Source: CICH graphic created using data adapted from First Nations Information Governance Centre, Our Data, Our Stories, Our Future: The National Report of the First Nations Regional Early Childhood, Education and Employment Survey. 2016. http://fnigc.ca/sites/default/files/docs/fnigc_fnreees_national_report_2016_en_final_28072016_0.pdf -accessed August 25, 2017 and the First Nations Regional Longitudinal Health Survey (RHS) 2008/10, National report on adults, youth and children living in First Nations Communities. https://fnigc.ca/sites/default/files/docs/first_nations_regional_health_survey_rhs_2008-10_-_national_report.pdf -accessed August 2, 2017.
In 2013/2015, according to the First Nations Regional Early Childhood, Education and Employment Survey, 46.3% of First Nations children were living in crowded homes1 – that is homes having more than one person per habitable room.2
This was up from 37.5% in 2008/2010 and 32.4% in 2002/2003, according to the First Nations Regional Longitudinal Health Survey.
First Nations households had an average of 5.7 persons (2.4 adults and 3.4 children and youth).3
First Nations households with children had almost three times as many children as households in the general Canadian population – 3.2 vs. 1.1.4
1First Nations Information Governance Centre, Our Data, Our Stories, Our Future: The National Report of the First Nations Regional Early Childhood, Education and Employment Survey. 2016. http://fnigc.ca/sites/default/files/docs/fnigc_fnreees_national_report_2016_en_final_28072016_0.pdf-accessed August 25, 2017.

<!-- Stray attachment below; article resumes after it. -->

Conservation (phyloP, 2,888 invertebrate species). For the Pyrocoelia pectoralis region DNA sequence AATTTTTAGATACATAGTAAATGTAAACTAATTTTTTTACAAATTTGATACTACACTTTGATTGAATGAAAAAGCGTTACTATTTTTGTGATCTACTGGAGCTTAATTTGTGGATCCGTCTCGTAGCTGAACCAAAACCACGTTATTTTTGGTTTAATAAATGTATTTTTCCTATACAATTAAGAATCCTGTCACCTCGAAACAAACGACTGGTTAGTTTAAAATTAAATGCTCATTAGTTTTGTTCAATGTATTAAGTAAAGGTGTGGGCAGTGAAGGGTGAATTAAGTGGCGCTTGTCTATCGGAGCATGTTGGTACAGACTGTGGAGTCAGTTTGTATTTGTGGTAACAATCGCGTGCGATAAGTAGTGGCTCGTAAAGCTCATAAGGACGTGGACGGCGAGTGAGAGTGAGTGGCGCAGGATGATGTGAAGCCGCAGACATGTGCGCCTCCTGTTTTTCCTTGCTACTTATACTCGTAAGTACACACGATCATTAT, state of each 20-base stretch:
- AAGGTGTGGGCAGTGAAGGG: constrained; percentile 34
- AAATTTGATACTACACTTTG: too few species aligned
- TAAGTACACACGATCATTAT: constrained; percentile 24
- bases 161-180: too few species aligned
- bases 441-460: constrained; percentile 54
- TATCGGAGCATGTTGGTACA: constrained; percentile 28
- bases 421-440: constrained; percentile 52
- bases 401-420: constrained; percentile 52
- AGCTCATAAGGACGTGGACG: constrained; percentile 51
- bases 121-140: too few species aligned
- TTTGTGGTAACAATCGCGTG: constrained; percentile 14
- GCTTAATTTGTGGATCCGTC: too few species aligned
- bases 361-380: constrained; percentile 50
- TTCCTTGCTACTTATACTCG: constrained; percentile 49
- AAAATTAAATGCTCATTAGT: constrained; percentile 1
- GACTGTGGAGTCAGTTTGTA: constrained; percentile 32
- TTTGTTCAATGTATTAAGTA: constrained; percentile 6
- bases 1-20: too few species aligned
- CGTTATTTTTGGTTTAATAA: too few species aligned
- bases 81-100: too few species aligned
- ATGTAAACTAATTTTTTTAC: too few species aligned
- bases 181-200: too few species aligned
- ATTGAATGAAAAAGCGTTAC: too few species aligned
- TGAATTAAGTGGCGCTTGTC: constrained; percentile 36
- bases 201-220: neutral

2Statistics Canada. 2006 Census: Aboriginal Peoples in Canada in 2006: Inuit, Metis and First Nations. http://www12.statcan.ca/census-recensement/2006/as-sa/97-558/note-eng.cfm-accessed August 22, 2017.
3Jackson, A., & Roberts, P. (2001). Physical housing conditions and the well being of children. Ottawa: Canadian Council on Social Development. http://www.peelearlyyears.com/pdf/Physical%20Housing%20Conditions%20and%20the%20Wellbeing%20of%20Children,%20Canada.pdf-accessed August 3, 2017.
4Statistics Canada. (2007). Census families by number of children at home, by province and territory (2006 Census). http://www5.statcan.gc.ca/olc-cel/olc.action?objId=97-553-X2006009&objType=46&lang=en&limit=0-accessed June 12, 2017.
It has been recognized for decades that the state of housing in First Nations reserves has been poor. Despite this recognition, and numerous initiatives to improve the quantity, quality and affordability of First Nations housing, the proportion of First Nations children living in overcrowded housing conditions has been steadily increasing. This is placing many First Nations children at risk of poorer health outcomes, including respiratory illnesses, injuries, poorer mental health and well-being, and developmental delays.